"A witty YA voyage with plenty of narrative power"– Kirkus Reviews
In the early 1980s, two aspiring musicians yearn to escape their sleepy West Virginia hometown in Collison’s (Water Ghosts, 2015, etc.) short, lyrical novel.
Chancellor “Chance” Lee and his best friend, Tollie Osbourne, have always wanted to leave Falling Waters, West Virginia, and from the time they’re in high school, both believe rock music can be their tickets out. Tollie is the naturally talented one, “Jimi Hendrix re-incarnated.” Chance plays rhythm guitar and later learns the drums when the two get a regular gig in a country band. While they wait for stardom, Tollie works construction and Chance sells the weed he grows. The summer they’re 22, they drop $5 each on a visit to “the witch,” a woman who tells fortunes on the night of the full moon. That’s where trouble starts. Tollie leaves the witch’s trailer dejected but tight-lipped, while Chance, told he “was born under a bright star,” is destined to have good luck. But he needs to take advantage of his fortune, the witch tells him: “I want you to grab on to luck when it comes around. I want you to hang on tight and see where it takes you.” Chance is sure that his own luck will sweep Tollie along with it—they’re best friends, after all—but that night, their fates start to diverge. Soon, Tollie’s girlfriend leaves him, and his mother dies suddenly; Chance inherits a vast sum from his grandfather and falls for the witch’s daughter, Brigit. Can the band survive? Collison’s novel starts strong, and her writing is evocative, as when she describes Falling Waters: “Like two old woman’s hands cupped, a little bowl in the midst of craggy, tangled green hills.” While she takes her time establishing Chance’s and Tollie’s back stories, the novel’s pace speeds up as it progresses. However, once the friends separate, the years pass quickly, the meditative tone getting lost along the way.
A well-written novel that rushes through its second half; readers might want another 100 pages.
In Collison’s (Star-Crossed, 2006, etc.) YA adventure, a teen on a character-building excursion at sea faces challenges larger than getting along with his crewmates when the spirit of a destructive ancient Chinese ghost appears.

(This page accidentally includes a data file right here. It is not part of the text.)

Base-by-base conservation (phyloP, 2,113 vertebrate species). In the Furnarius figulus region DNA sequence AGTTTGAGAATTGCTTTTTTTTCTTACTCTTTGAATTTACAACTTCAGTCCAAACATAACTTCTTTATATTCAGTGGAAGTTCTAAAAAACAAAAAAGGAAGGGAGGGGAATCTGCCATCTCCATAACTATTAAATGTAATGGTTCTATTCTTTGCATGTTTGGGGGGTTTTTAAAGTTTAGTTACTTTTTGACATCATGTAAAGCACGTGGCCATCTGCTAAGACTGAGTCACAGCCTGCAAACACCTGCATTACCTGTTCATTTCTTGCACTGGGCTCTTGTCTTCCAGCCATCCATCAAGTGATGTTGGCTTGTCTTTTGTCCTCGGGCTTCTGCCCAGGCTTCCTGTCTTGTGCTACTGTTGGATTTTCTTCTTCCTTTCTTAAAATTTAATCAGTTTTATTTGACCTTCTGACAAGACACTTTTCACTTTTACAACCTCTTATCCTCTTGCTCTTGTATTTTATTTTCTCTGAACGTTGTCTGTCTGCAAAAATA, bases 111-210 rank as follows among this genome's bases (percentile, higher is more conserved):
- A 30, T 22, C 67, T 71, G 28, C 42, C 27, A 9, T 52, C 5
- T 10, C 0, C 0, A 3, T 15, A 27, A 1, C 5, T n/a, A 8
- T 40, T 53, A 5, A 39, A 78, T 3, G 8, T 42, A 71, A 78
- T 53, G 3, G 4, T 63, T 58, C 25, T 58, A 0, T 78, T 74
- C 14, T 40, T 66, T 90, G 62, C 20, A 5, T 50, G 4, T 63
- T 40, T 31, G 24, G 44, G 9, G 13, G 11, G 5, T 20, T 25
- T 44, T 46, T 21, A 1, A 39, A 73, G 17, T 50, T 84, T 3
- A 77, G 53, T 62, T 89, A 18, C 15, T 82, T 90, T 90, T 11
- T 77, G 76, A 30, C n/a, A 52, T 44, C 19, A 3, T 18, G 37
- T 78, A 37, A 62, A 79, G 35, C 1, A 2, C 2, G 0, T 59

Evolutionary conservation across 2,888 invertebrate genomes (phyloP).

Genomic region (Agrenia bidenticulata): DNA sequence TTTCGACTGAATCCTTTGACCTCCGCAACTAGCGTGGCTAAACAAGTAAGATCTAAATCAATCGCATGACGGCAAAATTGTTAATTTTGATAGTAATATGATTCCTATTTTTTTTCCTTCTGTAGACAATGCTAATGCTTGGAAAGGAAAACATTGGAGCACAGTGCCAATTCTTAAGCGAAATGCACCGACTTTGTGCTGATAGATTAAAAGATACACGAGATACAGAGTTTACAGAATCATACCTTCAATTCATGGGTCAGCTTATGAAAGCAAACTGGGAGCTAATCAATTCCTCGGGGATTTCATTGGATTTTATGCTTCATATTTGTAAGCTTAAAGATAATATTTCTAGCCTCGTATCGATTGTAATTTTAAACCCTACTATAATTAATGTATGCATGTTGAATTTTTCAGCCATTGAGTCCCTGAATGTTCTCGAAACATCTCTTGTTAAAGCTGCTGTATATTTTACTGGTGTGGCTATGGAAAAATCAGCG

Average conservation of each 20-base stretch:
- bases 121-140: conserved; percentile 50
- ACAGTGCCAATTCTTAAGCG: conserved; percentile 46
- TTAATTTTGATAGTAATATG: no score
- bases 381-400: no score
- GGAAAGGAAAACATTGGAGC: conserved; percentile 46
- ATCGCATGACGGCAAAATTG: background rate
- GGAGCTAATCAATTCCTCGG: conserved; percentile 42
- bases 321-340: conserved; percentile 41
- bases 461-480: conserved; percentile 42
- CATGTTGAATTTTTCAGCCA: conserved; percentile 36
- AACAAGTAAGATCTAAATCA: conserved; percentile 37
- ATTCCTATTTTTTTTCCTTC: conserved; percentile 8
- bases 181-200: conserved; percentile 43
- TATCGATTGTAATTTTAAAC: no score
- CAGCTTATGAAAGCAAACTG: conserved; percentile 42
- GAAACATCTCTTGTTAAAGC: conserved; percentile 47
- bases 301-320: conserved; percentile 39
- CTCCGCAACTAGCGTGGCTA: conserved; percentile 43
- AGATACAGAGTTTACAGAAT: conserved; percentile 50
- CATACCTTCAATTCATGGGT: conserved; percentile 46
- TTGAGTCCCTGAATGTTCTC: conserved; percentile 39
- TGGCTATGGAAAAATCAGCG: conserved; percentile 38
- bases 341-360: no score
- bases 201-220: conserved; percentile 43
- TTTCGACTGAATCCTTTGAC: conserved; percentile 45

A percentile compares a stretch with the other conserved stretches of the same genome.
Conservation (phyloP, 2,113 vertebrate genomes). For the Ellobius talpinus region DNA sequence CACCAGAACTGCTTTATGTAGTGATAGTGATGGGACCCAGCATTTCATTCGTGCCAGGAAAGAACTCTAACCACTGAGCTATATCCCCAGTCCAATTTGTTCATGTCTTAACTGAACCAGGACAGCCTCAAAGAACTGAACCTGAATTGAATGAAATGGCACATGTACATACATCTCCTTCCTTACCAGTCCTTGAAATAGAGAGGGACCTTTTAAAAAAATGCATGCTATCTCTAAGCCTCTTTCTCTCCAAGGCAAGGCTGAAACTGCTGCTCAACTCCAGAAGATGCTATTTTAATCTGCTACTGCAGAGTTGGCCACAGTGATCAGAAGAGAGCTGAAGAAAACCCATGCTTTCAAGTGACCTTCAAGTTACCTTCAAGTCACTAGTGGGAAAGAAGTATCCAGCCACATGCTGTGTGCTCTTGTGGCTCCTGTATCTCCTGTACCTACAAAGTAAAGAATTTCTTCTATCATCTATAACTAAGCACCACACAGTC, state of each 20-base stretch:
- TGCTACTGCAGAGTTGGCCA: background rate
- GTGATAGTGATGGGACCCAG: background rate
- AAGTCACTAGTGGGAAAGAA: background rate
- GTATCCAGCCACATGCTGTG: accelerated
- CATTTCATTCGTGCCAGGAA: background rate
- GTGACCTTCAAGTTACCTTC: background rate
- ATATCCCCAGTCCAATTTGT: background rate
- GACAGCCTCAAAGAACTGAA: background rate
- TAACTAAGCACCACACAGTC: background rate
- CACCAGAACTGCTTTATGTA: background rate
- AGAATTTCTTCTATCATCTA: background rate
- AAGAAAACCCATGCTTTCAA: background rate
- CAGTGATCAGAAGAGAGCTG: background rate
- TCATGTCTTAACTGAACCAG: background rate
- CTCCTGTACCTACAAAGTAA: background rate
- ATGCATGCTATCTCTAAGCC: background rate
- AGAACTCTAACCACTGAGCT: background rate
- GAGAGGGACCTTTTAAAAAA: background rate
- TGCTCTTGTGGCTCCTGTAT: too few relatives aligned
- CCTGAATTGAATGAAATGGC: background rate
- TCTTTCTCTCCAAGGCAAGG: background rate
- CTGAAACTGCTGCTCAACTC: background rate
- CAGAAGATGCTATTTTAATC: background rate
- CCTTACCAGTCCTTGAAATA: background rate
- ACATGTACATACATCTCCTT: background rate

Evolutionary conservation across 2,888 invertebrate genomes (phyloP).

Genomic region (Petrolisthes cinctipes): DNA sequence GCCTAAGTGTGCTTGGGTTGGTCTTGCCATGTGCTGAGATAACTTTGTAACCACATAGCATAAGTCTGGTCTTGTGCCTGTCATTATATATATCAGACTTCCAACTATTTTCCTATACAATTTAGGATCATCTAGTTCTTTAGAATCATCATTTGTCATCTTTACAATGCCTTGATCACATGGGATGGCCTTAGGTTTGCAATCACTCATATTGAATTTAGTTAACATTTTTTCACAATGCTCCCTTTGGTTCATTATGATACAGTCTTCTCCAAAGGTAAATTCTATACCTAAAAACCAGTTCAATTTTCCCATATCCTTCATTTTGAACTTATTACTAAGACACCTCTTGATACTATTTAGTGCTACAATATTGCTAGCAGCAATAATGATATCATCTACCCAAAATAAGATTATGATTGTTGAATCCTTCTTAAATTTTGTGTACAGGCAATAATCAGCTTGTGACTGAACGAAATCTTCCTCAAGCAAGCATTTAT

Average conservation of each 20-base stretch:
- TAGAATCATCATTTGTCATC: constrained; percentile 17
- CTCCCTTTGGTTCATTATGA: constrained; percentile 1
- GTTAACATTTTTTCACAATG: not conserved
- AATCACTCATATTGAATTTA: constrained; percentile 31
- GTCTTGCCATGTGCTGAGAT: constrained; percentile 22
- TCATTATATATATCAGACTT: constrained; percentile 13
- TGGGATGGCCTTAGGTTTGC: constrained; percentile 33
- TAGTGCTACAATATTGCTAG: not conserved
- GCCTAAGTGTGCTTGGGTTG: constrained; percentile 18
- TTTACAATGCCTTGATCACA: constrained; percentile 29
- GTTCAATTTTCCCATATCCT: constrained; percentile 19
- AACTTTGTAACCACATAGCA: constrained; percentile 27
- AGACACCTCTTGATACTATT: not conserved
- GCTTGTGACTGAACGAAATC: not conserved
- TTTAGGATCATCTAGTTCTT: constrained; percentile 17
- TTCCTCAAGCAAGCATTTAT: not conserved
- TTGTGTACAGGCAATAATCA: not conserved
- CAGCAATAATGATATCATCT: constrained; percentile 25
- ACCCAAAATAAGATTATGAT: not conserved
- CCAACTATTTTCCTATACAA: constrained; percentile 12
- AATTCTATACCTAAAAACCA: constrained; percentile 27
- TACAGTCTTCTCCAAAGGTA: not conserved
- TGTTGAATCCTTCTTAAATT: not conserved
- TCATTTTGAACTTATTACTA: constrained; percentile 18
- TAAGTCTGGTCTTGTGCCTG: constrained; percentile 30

James McCafferty has the bad luck to be shanghaied by his mother and her boyfriend and sent aboard the Chinese junk Good Fortune. He is not a happy sailor. While the other teens possess what might pass as conventional behavior problems—the bookish boy obsessed with weapons, the tattooed punk girl, the adopted Asian kleptomaniac, the bully and his minions—James is different. He isn’t a bad kid; he just sees and hears dead people, who now pursue the Good Fortune as it wanders to the middle of the Pacific Ocean. Yu Chin, the spirit of a 700-year-old Chinese eunuch in the imperial court, talks to James, berates him as a weakling, then tells him his plan to take over his body and send him to hell. Until then, readers’ are treated to plenty of irreverent Holden Caulfield–like wit along with James’ spot-on observations, which seem to keep him afloat as the situation takes on water. When the chipper youth counselor Marty—“a continuous public service announcement”—and first mate Miles disappear and Capt. Dan, who “looks more like somebody’s fat, stoned uncle,” dies, the ship is inexorably drawn toward a fate that involves a parallel spirit world and an ancient Chinese power struggle. The abandoned teens don’t become as feral as those in The Lord of the Flies; instead, their camaraderie comes in handy just as a ghost armada raises itself from the deep. Much interesting information on Chinese sailing ships and mythology is introduced, and while not all of it is essential to the plot, Collison deftly prevents the info from talking down to young readers or encumbering the story.